Christmas trees

Every year, without fail, Donna Cole knows it’s coming: A caravan of cars with a life-sized toy Rudolph leading the charge from his perch atop the first vehicle, followed closely, of course, by Santa atop a second car. At least three vehicles, maybe more, are filled each year with members of a Westfield, N.J., family whose annual holiday tradition kicks off with a visit to Cole’s Country Tree Farm, 40 acres which Donna and her two sons have managed since they planted it in 1980.

“I look for that every year; it has to be cool to see that coming down Route 78,” Cole laughs. “We have customers who come back every year from Staten Island, from Manhattan, from all over, and we’re able to watch their families grow, see their children bring their grandchildren. We try to make it an experience.”

Across the state, similar experiences are unfolding. Cole’s is one of 806 Christmas tree farms spanning 4,611 New Jersey acres, harvesting a total of 68,471 trees in 2012 alone.

In 2013, Belvedere’s John Wyckoff won the national grand champion competition for best Christmas tree in the country, and the honor of presenting the White House Christmas Tree to the First Lady and her children.

The first Christmas tree farm in the country was in Mercer County.

Jake Dvorsky prunes Christmas Trees in Washington, New Jersey

From the time they are waist-high, Christmas trees are shaped each year.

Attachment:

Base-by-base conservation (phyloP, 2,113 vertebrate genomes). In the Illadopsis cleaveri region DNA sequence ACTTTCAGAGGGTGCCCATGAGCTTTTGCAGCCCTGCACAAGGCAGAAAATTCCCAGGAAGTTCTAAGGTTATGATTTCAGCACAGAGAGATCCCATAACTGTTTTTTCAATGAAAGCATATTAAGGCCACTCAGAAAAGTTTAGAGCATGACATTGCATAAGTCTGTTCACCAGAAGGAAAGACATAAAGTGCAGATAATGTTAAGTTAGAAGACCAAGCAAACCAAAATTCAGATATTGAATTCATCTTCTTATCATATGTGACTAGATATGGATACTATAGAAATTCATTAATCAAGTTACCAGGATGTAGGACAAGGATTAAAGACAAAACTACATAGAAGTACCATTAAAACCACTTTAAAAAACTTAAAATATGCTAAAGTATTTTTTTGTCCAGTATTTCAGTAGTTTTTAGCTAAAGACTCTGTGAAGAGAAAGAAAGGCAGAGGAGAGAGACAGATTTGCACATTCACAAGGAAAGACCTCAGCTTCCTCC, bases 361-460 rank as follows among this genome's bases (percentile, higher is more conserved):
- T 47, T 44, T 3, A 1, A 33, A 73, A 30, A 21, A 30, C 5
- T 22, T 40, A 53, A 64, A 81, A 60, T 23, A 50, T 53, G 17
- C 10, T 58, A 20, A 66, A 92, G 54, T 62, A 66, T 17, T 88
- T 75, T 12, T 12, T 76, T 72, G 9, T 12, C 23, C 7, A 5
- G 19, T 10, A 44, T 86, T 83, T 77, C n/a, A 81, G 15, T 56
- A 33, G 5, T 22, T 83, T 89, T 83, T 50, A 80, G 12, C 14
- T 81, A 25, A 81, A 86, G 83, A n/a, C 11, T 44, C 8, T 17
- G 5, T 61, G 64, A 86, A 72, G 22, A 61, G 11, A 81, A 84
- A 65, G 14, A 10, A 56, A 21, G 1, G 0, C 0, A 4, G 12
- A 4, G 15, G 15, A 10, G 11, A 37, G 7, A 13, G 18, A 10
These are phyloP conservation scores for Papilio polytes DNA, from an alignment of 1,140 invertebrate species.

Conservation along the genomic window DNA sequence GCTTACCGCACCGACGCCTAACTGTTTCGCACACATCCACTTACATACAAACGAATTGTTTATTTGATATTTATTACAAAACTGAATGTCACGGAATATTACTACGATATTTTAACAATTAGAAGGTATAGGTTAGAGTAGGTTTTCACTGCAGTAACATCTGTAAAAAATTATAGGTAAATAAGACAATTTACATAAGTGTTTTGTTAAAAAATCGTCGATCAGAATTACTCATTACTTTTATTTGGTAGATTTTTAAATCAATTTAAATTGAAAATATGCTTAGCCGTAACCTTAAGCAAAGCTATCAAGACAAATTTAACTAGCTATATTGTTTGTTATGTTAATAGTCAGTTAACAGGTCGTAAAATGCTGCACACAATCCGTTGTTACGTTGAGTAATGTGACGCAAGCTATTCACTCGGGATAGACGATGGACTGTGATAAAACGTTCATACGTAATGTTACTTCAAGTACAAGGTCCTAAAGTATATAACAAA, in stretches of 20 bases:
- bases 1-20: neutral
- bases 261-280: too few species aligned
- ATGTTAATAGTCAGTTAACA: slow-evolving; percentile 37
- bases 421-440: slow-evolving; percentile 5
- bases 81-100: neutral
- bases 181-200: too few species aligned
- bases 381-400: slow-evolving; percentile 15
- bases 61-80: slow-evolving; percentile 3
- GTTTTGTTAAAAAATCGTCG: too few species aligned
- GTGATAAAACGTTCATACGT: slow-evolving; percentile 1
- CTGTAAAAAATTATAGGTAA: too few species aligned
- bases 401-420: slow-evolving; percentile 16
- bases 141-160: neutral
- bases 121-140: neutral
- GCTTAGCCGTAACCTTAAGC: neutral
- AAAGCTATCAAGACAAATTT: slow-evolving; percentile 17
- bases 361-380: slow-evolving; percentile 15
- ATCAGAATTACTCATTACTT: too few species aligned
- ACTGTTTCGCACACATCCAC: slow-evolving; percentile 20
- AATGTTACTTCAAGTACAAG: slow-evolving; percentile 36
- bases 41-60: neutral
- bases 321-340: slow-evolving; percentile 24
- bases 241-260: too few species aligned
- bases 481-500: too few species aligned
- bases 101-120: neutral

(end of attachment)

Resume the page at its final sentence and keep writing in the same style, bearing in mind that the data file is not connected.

“We pride ourselves on the fact that agritourism really started back in the 1950s in New Jersey with cutting your own Christmas tree,” says Chris Nicholson, director of the New Jersey Christmas Tree Growers Association, adding that tree farms aren’t just an integral part of the state’s agriculture, they trigger a trickle-down effect.

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“It’s amazing how much the choose-and-cut Christmas tree industry adds to the local economy. When families come to harvest a tree at one of our 150 member farms, they don’t just come cut a tree, they go to restaurants and diners, too. They shop in local towns. A lot of the farms hire local students and retired people to help with the harvest. There’s a huge economic impact.”

For 43-year-old Andy Alpaugh of Evergreen Valley Christmas Tree Farm, he enjoys passing on the same strong agricultural tradition his dad bestowed upon him back when the elder Alpaugh worked a tree farm in Englishtown.

“I think there are a lot of people who don’t realize what we do, which is a shame because they miss out on a lot,” Alpaugh says.

As with any kind of farming, it’s a complex balancing act but a rewarding one. It takes about seven years to grow a Christmas tree. During that time, Alpaugh and his crew shape each one – a process called shearing – yearly from the time they are waist-high. There are also weeds and pests to control, grass to mow, new trees to plant and old plants to clear. Christmas tree farms provide a renewable, recyclable resource that preserves green space while pumping crisp, fresh oxygen into the New Jersey air.

“I wouldn’t do anything else,” Alpaugh says. “I get to grow something, and then I get to imagine it going home and making an impact on a bunch of people at Christmastime.”

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